Whenever the dust settles on the debt and government shutdown crises, the House and Senate appear likely to embark on a new round of budget talks under the auspices of a now-rare bicameral conference committee.
“Well, we’ve always talked about going to conference. Once [House Democrats] dropped their motions to instruct, that gives us the ability to go to conference on budget. That’s something that’s going to happen irrespective of how this goes down I think,” said House Budget Chairman Paul D. Ryan, R-Wis.
But reconciling the budget resolutions passed by each chamber earlier this year will be no easier than any of the previous failed efforts to get a broader “grand bargain,” including the supercommittee after the 2011 debt limit deal. Still, even Senate Democrats acknowledge that if anyone in the House Republican Conference could strike a big deal, it might be Ryan — assuming he’s willing to help muster a majority of GOP votes for the endeavor.
Ryan and Senate Budget Chairwoman Patty Murray, D-Wash., have been trying to lay the groundwork for a deal since the beginning of the year, but so far their informal talks have not borne fruit. But they could be forced to formalize those talks if the Senate moves forward with its proposal to reopen the government, raise the debt ceiling and create a budget conference deadline of Dec. 13.
The budget framework adopted by the Senate calls for almost $1 trillion in new revenue, while the House’s Ryan budget seeks a broad overhaul of entitlement programs that has been panned by Democrats.
On those fronts, nothing has changed since the spring, one Senate Republican aide suggested.
“The question is will they insist again on more revenue and refuse to acknowledge the significant problems facing America’s entitlements as part of budget talks?” the aide asked of the Democrats.
Vermont Sen. Bernard Sanders, a liberal independent who caucuses with the Democrats, sits on the Budget Committee and could be among the negotiators pushing for new tax money.
“When we look at the budget, it should not only be about how you cut entitlements or how you cut programs [for] vulnerable people. It also has to include how we create millions of jobs in this country, how we raise wages for low-wage workers,” Sanders said before agreeing that Democrats and Republicans will be totally at odds on revenue.
“One out of four corporations in this country do not pay any federal income taxes,” Sanders said. “Clearly, that’s an absurdity that has to be addressed and be part of that negotiation.”
Senate Minority Leader Mitch McConnell of Kentucky has long said that the fiscal-cliff deal that was enacted into law just after the start of 2013 ended the revenue discussion, and much like the Democrats’ refusal to wheel and deal on Obamacare, Republicans are unlikely to budge on their position.
The sequester, which came about as part of the failure of the supercommittee to produce a product, will be another sticking point. Among many Republicans, the sense is that the automatic spending cuts could be mitigated or turned off through savings generated on the mandatory side of the federal ledger — changes to entitlement programs that may not be popular with all Democrats.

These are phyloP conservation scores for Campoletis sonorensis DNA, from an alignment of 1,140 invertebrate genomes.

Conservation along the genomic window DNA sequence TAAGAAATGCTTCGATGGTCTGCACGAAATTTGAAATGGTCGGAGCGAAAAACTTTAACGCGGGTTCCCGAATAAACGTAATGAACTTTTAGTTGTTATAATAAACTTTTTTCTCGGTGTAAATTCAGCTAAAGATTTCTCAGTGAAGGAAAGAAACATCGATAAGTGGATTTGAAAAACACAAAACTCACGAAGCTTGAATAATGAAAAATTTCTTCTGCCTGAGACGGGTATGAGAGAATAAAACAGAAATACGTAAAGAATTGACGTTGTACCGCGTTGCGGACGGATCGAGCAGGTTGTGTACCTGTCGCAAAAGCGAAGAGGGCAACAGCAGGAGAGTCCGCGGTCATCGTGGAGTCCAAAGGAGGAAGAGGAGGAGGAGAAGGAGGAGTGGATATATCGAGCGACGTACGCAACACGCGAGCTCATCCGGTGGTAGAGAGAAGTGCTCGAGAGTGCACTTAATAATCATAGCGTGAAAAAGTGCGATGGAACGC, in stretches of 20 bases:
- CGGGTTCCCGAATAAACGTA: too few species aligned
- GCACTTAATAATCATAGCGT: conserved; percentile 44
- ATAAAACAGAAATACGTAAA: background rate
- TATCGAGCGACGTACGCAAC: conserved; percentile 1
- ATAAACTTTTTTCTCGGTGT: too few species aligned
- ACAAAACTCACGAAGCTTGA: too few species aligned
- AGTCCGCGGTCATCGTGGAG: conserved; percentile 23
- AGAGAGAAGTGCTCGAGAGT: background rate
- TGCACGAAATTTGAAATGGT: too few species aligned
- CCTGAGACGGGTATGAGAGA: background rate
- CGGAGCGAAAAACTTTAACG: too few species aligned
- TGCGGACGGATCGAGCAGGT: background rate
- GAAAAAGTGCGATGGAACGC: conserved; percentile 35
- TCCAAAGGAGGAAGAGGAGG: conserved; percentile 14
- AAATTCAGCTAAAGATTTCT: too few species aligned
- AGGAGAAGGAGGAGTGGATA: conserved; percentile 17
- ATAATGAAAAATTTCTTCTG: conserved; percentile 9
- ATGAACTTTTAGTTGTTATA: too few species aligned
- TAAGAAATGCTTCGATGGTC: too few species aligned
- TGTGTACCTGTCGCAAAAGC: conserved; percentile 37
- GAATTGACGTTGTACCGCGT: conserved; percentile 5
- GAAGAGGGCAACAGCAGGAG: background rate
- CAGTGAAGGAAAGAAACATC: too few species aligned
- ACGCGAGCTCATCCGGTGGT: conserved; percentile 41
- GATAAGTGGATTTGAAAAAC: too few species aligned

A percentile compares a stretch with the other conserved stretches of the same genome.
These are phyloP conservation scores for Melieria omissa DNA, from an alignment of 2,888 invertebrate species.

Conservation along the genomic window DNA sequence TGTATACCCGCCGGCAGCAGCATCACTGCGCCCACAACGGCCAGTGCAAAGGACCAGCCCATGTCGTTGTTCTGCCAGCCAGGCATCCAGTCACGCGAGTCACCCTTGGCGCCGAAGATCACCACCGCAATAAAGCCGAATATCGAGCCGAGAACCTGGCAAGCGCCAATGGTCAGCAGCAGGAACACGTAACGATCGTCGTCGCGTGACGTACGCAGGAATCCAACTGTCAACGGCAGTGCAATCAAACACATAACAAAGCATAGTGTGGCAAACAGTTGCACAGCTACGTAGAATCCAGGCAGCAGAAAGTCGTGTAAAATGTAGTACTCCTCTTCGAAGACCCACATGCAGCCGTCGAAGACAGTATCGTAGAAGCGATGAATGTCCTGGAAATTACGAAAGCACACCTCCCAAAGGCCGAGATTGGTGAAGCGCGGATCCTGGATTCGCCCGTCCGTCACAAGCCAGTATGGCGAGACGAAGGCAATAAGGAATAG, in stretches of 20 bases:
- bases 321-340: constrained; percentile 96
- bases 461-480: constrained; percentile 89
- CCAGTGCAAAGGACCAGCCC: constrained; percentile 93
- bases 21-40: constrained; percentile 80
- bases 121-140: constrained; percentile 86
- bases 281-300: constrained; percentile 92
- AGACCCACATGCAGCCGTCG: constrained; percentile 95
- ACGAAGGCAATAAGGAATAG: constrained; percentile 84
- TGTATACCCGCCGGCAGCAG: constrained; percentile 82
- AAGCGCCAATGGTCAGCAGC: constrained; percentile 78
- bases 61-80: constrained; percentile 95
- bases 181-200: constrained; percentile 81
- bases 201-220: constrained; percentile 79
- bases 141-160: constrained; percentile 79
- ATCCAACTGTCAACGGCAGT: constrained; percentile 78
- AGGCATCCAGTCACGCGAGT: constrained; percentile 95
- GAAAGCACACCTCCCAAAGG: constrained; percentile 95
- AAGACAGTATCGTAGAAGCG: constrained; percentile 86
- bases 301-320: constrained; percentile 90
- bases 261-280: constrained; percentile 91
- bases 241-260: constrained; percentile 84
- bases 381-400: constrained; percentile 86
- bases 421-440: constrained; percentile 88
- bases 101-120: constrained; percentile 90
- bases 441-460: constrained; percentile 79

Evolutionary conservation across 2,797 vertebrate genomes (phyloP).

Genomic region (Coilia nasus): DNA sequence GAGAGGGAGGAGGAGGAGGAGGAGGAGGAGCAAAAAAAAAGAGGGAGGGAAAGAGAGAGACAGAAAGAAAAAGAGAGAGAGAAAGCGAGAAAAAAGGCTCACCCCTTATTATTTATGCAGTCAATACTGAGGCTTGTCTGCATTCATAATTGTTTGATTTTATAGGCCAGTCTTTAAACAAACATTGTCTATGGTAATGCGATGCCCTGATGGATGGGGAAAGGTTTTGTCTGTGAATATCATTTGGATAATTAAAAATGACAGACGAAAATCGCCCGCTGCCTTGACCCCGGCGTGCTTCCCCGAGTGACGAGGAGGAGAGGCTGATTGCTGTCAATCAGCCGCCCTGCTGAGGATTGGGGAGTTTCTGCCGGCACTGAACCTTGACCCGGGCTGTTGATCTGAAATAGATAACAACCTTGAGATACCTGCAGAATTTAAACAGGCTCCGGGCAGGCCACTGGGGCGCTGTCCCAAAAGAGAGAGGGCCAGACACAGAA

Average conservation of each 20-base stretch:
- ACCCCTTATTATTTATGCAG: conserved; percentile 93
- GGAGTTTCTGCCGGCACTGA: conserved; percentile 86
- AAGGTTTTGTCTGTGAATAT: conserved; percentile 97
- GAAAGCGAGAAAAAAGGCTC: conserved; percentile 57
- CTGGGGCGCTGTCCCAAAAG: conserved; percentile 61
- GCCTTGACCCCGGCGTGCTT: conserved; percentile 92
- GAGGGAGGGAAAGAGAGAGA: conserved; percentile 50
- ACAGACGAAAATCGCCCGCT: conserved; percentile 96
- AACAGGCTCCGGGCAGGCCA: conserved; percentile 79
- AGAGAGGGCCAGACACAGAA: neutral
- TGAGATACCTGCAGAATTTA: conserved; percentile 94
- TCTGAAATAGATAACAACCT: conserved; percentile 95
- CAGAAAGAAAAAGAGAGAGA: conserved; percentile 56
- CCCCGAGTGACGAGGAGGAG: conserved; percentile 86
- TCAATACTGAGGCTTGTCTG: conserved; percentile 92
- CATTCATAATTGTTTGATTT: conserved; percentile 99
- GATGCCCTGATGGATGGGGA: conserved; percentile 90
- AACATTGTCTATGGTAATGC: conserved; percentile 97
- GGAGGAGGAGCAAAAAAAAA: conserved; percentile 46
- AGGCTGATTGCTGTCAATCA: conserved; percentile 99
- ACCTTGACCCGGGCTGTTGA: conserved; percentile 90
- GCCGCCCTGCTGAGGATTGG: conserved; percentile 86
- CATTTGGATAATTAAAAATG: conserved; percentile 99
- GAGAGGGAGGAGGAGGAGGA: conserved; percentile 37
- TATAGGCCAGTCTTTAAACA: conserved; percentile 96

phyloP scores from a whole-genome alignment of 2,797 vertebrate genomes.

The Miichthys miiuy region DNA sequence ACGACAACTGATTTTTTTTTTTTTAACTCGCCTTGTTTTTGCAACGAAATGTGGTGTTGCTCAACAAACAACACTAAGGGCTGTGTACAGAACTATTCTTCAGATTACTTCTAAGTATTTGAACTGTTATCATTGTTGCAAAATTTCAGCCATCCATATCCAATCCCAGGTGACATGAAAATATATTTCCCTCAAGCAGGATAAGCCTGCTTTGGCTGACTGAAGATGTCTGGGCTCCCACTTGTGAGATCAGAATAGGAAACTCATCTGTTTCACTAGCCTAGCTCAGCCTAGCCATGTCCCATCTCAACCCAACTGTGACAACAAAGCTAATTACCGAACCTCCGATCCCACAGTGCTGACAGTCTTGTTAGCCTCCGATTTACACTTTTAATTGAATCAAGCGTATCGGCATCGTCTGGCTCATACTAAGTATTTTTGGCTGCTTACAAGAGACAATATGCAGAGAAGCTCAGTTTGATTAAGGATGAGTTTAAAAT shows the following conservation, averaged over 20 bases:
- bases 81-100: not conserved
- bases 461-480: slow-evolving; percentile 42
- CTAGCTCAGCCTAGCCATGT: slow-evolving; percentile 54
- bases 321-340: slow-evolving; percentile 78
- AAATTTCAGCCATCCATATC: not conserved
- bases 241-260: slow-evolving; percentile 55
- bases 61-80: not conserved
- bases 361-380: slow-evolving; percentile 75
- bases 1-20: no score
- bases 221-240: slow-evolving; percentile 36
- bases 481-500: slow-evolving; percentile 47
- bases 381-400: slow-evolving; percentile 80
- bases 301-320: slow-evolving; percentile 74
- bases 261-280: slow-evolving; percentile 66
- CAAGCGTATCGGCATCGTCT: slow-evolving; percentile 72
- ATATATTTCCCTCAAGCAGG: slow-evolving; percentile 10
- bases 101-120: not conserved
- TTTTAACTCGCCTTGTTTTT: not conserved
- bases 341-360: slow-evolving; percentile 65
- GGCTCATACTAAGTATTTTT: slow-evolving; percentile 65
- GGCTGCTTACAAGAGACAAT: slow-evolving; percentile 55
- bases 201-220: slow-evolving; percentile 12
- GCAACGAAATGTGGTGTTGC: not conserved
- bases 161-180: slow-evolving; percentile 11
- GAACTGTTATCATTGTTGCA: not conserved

“There’s general agreement that we ought to be able to move some of the growth in mandatory spending over to relieve the sequester. The president wants to do that, Republicans would like to do it, many of the Democratic senators would like to do it. It makes a lot of sense,” Sen. Lamar Alexander, R-Tenn., said.
Without an agreement on that point, it’d be nearly impossible for budget negotiators to come up with what might be the most important piece of the puzzle: the top-line spending number for House and Senate appropriators to craft a catch-all spending bill.
Senate Appropriations Chairwoman Barbara A. Mikulski, D-Md., wants a package to turn off the sequester for two years.
The most promise might come from finding yet another way around the big discussion of Medicare and Social Security spending, though. The government operates a number of other programs funded outside the appropriations process, including farm programs.
“It’s possible that the budget committee ... might use some of the mandatory savings from the farm bill, which are in the neighborhood of about $20 billion, to provide some relief on the domestic discretionary side under the sequestration,” Maine GOP Sen. Susan Collins said. “I would certainly welcome that.”
The Senate-passed farm bill has scored budget savings of about $23 billion over 10 years.
“It has been raised at the highest levels and is something that is ... viewed as a positive part of solving the long-term budget crisis. As a member — senior member of the Budget Committee ... I certainly am in a very strong position to raise that,” Senate Agriculture Chairwoman Debbie Stabenow, D-Mich., said Tuesday.
Iowa Republican Charles E. Grassley, a senior member of the Agriculture, Budget and Finance panels, wouldn’t even entertain the question of how the conference might work. “I may be a conferee, so I better just reserve judgment for now,” Grassley said.
Matt Fuller and Meredith Shiner contributed to this report.